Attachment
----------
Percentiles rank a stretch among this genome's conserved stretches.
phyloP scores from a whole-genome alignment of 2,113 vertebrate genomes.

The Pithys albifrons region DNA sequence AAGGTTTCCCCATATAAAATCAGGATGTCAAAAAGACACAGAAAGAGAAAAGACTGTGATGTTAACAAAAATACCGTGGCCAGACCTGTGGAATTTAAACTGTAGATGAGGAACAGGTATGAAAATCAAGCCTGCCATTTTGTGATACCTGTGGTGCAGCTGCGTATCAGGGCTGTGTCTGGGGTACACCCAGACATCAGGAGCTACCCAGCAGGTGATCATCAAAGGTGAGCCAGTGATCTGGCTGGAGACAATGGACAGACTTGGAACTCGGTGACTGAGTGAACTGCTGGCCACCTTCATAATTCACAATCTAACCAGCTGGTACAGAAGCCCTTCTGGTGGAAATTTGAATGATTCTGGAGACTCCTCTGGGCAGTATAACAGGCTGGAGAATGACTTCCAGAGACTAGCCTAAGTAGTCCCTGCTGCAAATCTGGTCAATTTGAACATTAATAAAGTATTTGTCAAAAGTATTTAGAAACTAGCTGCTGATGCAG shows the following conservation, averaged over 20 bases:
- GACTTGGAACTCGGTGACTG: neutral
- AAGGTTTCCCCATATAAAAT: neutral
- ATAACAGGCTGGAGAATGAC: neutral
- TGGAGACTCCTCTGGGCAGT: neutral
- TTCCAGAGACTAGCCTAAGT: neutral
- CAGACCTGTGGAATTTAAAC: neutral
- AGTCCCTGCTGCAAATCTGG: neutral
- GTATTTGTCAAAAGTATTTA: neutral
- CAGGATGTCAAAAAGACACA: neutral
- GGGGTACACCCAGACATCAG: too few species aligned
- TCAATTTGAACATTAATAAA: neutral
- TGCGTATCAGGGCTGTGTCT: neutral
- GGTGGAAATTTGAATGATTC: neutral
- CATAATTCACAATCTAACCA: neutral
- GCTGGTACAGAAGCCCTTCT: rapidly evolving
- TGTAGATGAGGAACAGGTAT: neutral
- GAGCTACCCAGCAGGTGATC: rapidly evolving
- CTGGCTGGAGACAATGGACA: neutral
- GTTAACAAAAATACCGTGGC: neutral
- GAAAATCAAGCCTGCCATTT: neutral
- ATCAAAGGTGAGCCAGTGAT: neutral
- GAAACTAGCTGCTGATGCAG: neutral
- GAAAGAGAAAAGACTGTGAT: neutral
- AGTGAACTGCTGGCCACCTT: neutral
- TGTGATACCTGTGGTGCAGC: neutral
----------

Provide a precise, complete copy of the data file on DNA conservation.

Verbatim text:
Percentiles rank a stretch among this genome's conserved stretches.
phyloP scores from a whole-genome alignment of 2,113 vertebrate genomes.

The Pithys albifrons region DNA sequence AAGGTTTCCCCATATAAAATCAGGATGTCAAAAAGACACAGAAAGAGAAAAGACTGTGATGTTAACAAAAATACCGTGGCCAGACCTGTGGAATTTAAACTGTAGATGAGGAACAGGTATGAAAATCAAGCCTGCCATTTTGTGATACCTGTGGTGCAGCTGCGTATCAGGGCTGTGTCTGGGGTACACCCAGACATCAGGAGCTACCCAGCAGGTGATCATCAAAGGTGAGCCAGTGATCTGGCTGGAGACAATGGACAGACTTGGAACTCGGTGACTGAGTGAACTGCTGGCCACCTTCATAATTCACAATCTAACCAGCTGGTACAGAAGCCCTTCTGGTGGAAATTTGAATGATTCTGGAGACTCCTCTGGGCAGTATAACAGGCTGGAGAATGACTTCCAGAGACTAGCCTAAGTAGTCCCTGCTGCAAATCTGGTCAATTTGAACATTAATAAAGTATTTGTCAAAAGTATTTAGAAACTAGCTGCTGATGCAG shows the following conservation, averaged over 20 bases:
- GACTTGGAACTCGGTGACTG: neutral
- AAGGTTTCCCCATATAAAAT: neutral
- ATAACAGGCTGGAGAATGAC: neutral
- TGGAGACTCCTCTGGGCAGT: neutral
- TTCCAGAGACTAGCCTAAGT: neutral
- CAGACCTGTGGAATTTAAAC: neutral
- AGTCCCTGCTGCAAATCTGG: neutral
- GTATTTGTCAAAAGTATTTA: neutral
- CAGGATGTCAAAAAGACACA: neutral
- GGGGTACACCCAGACATCAG: too few species aligned
- TCAATTTGAACATTAATAAA: neutral
- TGCGTATCAGGGCTGTGTCT: neutral
- GGTGGAAATTTGAATGATTC: neutral
- CATAATTCACAATCTAACCA: neutral
- GCTGGTACAGAAGCCCTTCT: rapidly evolving
- TGTAGATGAGGAACAGGTAT: neutral
- GAGCTACCCAGCAGGTGATC: rapidly evolving
- CTGGCTGGAGACAATGGACA: neutral
- GTTAACAAAAATACCGTGGC: neutral
- GAAAATCAAGCCTGCCATTT: neutral
- ATCAAAGGTGAGCCAGTGAT: neutral
- GAAACTAGCTGCTGATGCAG: neutral
- GAAAGAGAAAAGACTGTGAT: neutral
- AGTGAACTGCTGGCCACCTT: neutral
- TGTGATACCTGTGGTGCAGC: neutral